A couple of days ago, I wrote one serious comment about the press coverage of the Aaron Hernandez affair and a couple of snarky ones. Charles P. Pierce is a columnist for Grantland.com in addition to other publications. He wrote an entire column on the tawdry nature of the press coverage of the Aaron Hernandez affair and about the way “celebrity murder stories” are overdone in the press. You do want to read this column in its entirety; it is outstanding. Here is the fifth paragraph of the story just to whet your appetite:
“The dynamic of celebrity murder is as odious as it is inevitable. It requires the media — and the complicit public, namely us — to invest ourselves in the notion that some murders are more heinous than others, more worthy of our attention than others, and, therefore, that some victims are more lamentable than others, with all the moral ambivalence that calculation obviously entails. A celebrity murder also requires of the media that creates it an insatiable appetite for anything and everything that can be attached to The Case; a multimedia black hole is created, sucking in all information that comes within its zone of darkness. Cousins are interviewed. Hell, the diaper-service guy for the house down the block gets interviewed. Theories are propounded. Long-distance psychoanalysis is practiced. Big Thoughts are thought and, worse, expressed, about What It All Means, when, really, all it means is that human beings will kill each other, which we learned back in the early chapters of the Bible, remember? Nancy Grace rises from the box of fresh earth in which she sleeps every night to stalk the cable landscape, feeding vicariously on the blood of the victim.”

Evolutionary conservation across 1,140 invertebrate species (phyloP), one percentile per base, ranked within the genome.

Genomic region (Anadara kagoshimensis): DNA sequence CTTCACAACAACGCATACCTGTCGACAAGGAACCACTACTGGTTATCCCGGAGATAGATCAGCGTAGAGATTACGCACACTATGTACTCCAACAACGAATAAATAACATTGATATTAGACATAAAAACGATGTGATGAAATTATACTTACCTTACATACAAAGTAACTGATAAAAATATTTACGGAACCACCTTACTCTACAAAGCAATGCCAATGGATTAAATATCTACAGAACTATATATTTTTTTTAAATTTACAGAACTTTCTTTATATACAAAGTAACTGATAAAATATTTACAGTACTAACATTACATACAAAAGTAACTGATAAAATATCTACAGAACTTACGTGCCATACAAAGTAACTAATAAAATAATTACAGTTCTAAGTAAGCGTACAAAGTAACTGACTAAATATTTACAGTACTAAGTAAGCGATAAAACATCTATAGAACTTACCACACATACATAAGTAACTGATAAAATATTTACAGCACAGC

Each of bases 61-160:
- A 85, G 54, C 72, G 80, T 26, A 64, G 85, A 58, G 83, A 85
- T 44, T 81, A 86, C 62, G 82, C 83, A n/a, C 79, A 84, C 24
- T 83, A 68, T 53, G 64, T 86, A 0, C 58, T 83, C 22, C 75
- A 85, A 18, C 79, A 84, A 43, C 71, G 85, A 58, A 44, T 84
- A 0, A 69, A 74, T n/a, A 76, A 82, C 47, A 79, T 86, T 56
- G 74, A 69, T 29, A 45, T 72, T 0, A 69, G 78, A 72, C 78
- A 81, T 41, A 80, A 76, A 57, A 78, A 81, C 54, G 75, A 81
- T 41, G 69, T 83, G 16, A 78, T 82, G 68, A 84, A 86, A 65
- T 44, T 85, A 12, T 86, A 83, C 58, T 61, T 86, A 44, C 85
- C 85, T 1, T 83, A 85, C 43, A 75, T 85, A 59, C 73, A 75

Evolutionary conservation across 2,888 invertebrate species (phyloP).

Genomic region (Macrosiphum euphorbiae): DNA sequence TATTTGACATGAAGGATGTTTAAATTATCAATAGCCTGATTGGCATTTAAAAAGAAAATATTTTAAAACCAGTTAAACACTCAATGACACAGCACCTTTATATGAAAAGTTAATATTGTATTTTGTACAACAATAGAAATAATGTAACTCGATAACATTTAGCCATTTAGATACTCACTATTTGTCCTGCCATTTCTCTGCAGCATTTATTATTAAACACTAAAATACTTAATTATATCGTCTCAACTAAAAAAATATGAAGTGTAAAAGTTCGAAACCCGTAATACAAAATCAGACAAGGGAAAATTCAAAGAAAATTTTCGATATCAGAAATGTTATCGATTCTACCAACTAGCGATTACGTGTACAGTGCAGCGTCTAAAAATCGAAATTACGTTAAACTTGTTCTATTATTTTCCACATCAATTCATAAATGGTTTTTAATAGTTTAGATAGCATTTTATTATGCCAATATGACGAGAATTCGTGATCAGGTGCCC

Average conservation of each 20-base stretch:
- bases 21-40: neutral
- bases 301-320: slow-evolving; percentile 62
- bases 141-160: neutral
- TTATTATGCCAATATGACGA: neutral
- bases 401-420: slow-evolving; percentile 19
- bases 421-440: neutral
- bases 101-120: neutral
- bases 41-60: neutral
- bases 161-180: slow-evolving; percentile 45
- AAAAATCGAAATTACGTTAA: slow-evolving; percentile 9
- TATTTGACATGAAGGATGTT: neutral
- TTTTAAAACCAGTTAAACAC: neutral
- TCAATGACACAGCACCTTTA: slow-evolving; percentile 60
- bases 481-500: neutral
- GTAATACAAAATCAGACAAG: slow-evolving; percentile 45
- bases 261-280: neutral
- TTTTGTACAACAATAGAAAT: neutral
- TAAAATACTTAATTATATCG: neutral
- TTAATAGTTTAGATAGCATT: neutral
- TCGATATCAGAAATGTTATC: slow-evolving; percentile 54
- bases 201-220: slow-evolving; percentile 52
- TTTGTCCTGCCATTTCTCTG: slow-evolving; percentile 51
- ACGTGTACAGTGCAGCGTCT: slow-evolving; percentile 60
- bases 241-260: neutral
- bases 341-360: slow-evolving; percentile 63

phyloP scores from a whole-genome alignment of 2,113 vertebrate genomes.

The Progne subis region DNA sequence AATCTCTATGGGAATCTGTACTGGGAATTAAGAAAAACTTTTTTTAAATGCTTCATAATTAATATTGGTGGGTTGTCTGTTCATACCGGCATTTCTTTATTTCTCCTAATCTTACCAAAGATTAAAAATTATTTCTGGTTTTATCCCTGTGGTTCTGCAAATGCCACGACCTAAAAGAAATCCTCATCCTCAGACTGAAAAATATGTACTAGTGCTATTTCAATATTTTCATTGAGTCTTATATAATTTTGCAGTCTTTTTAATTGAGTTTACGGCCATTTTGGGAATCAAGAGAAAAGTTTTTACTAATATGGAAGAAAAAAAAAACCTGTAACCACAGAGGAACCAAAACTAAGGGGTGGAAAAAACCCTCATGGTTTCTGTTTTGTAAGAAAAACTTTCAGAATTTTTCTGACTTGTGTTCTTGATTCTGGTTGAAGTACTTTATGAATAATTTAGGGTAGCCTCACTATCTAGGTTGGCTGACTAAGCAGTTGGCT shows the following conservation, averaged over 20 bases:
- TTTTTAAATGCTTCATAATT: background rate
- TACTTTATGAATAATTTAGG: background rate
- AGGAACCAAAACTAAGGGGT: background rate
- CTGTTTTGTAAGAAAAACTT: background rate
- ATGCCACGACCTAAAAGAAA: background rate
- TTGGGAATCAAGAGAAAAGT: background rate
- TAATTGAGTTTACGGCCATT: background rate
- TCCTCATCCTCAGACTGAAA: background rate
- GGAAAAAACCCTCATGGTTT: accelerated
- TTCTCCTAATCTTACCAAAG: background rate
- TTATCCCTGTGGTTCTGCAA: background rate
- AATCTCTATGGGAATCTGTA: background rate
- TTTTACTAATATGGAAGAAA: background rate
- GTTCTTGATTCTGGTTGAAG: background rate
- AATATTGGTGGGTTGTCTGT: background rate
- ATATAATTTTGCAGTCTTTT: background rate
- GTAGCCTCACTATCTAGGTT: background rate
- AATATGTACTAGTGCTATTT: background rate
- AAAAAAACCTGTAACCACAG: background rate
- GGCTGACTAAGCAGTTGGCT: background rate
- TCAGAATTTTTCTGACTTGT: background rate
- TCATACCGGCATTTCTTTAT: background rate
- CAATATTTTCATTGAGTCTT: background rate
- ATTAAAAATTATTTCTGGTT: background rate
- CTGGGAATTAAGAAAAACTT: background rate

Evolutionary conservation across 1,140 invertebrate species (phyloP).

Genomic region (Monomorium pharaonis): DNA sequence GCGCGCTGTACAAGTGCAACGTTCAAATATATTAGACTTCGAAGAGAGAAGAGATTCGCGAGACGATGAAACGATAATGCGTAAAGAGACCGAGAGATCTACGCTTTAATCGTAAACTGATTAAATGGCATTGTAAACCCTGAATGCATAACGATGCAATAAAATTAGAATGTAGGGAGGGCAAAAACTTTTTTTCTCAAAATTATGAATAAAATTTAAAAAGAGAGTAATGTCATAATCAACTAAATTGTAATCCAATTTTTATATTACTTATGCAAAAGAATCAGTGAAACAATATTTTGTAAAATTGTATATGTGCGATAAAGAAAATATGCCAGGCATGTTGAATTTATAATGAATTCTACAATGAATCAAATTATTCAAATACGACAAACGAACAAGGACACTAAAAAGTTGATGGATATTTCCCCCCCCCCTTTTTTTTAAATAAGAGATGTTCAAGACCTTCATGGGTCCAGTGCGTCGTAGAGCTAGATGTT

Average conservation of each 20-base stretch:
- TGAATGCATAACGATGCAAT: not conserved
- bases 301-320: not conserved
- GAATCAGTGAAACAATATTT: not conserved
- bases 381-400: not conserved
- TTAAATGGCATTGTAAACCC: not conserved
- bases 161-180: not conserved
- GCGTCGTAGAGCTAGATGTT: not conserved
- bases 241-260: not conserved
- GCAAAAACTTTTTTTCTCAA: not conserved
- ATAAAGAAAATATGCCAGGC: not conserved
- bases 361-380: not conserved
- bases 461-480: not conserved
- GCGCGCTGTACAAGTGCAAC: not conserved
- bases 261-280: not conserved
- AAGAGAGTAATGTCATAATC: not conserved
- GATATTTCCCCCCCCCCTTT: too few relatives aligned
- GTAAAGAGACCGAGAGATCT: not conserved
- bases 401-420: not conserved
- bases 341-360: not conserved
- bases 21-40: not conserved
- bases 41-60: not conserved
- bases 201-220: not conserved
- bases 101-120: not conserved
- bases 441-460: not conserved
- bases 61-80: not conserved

When one hears about officials being worried that a sporting endeavor may be “fixed”, one’s thoughts might turn to boxing matches, horse races, college basketball games, soccer games in places other than the US and surely to pro ‘rassling contests. Not today. According to the London Daily Mail, “match fixing experts” – whoever they may be – are fearful that as many as a dozen corrupt tennis players may be involved in Wimbledon. Say what? Tennis is not normally thought of as the seamy underbelly of sports in the same way that boxing might be; the country club set whereby Biff and Muffy take down the club mixed doubles championship for the year and then repair to the bar for chocolate martinis is not often thought of in the same paragraph with point shavers. Until now…
For example, did you know that international tennis has something called the TIU – the Tennis Integrity Unit – whose mission is to eradicate match fixing in tennis? Until I read the article in the Daily Mail, I did not – even though it has existed for the last four years. Possibly one of the reasons for my ignorance here – as opposed to my general level of ignorance – is that the TIU functions completely in secret and does not discuss or divulge any of its activities at any time. Wow. Imagine landing the job as the Director of Public Relations for TIU; that would have to be the easiest job is sports.